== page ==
“There’s an odd hunger in him,” says ACLU colleague Henry Schwarzchild. “I don’t think Bill has any ideology as such. But he has a powerful need to make waves, to constantly get in your face. And he pays the price.”

Since 1980, Kunstler has received a stream of death threats and obscene calls. Gunman have fired at his office and demonstrators have marched in front of his home. He’s been beaten up, jailed and cited by judges for contempt.

By now, friends wonder why he bothers. Kunstler is a cultured man who writes sonnets in his spare time and brings his wife breakfast in bed. He has two teen-age daughters from a second marriage, a busy lecture schedule and a film career with credits in movies by Oliver Stone, Spike Lee and Ron Howard.

Shouldn’t he begin to close down the office early and relax?

“It’s time to say goodby,” says a New York State Supreme Court judge, who dismisses Kunstler as an anachronism. New York Daily News columnist Jim Sleeper calls him a “public fraud” over the Ferguson case, and Bronx Dist. Atty. Paul Gentile attacks him as a racist for excluding whites from criminal juries.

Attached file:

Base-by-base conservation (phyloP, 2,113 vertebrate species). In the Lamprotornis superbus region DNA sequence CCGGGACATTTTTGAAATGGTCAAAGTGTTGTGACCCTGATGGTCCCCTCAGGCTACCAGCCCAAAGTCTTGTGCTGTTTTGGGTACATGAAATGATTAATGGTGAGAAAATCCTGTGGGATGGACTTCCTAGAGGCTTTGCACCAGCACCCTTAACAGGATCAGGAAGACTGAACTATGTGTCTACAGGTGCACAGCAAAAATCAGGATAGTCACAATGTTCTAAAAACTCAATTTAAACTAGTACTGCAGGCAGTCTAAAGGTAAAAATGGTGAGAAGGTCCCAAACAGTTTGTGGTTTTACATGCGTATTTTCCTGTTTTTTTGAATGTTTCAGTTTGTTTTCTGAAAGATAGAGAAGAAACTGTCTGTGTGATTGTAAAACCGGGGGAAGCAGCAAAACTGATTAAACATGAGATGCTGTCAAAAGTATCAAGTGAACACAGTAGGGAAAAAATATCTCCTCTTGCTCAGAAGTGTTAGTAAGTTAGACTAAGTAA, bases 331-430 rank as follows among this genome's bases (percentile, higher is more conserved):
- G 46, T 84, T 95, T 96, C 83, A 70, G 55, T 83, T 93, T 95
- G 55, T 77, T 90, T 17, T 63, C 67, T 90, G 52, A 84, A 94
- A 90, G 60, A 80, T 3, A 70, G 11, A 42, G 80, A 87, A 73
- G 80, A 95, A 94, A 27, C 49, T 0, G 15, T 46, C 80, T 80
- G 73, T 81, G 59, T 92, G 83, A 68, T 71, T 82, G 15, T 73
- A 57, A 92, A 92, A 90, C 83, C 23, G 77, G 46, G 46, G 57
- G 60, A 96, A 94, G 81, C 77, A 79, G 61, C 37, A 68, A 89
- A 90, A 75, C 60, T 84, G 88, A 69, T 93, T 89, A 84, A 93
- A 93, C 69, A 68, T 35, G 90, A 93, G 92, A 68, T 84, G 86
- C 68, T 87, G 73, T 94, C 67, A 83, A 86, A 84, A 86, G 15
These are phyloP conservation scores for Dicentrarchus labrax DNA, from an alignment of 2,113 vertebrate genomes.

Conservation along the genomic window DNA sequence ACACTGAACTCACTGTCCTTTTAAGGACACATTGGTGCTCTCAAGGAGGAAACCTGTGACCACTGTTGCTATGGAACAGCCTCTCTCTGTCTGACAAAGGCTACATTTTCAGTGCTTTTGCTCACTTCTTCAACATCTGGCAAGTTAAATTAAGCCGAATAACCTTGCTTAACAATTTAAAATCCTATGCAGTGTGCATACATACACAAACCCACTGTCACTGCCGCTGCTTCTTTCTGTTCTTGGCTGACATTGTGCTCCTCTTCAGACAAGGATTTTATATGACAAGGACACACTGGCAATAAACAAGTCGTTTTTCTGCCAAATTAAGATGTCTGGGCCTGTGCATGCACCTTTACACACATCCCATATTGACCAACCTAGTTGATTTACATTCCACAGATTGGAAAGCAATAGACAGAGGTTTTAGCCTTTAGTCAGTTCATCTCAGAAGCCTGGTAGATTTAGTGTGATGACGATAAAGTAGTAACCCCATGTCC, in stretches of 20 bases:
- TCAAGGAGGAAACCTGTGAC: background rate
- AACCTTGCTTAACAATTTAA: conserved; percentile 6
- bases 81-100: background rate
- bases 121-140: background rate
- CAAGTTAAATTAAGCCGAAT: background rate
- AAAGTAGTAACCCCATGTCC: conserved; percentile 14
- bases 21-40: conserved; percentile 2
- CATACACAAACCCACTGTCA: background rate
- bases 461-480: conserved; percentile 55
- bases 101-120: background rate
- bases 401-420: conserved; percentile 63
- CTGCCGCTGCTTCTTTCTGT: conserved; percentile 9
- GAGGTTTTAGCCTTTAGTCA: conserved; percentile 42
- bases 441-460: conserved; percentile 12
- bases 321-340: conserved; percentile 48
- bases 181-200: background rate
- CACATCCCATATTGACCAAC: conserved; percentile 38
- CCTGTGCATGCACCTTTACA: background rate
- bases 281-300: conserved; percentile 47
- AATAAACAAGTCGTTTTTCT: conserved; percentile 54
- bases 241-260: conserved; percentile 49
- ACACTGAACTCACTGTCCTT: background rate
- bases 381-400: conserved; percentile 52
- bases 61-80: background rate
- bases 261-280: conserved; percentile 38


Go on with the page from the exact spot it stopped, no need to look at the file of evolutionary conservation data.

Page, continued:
“This man ran out of causes a long time ago,” says attorney Alan Dershowitz, a frequent critic. “And he’s veered into dubious areas.”

As the attacks mount, friends stress Kunstler’s integrity. Gerald Lefcourt, once a prominent left-wing attorney and now a criminal defense lawyer, says his colleague had it easier 30 years ago, when the issues were simpler.

“He was doing God’s work,” Lefcourt says. “It was important.”

But memories are short. Some Jewish critics suggest that Kunstler, who is Jewish, has deliberately sought out Muslim terrorists as clients. They’re angry that he got Nosair acquitted in the 1990 murder of Meir Kahane, suggesting he couldn’t possibly believe his client was innocent.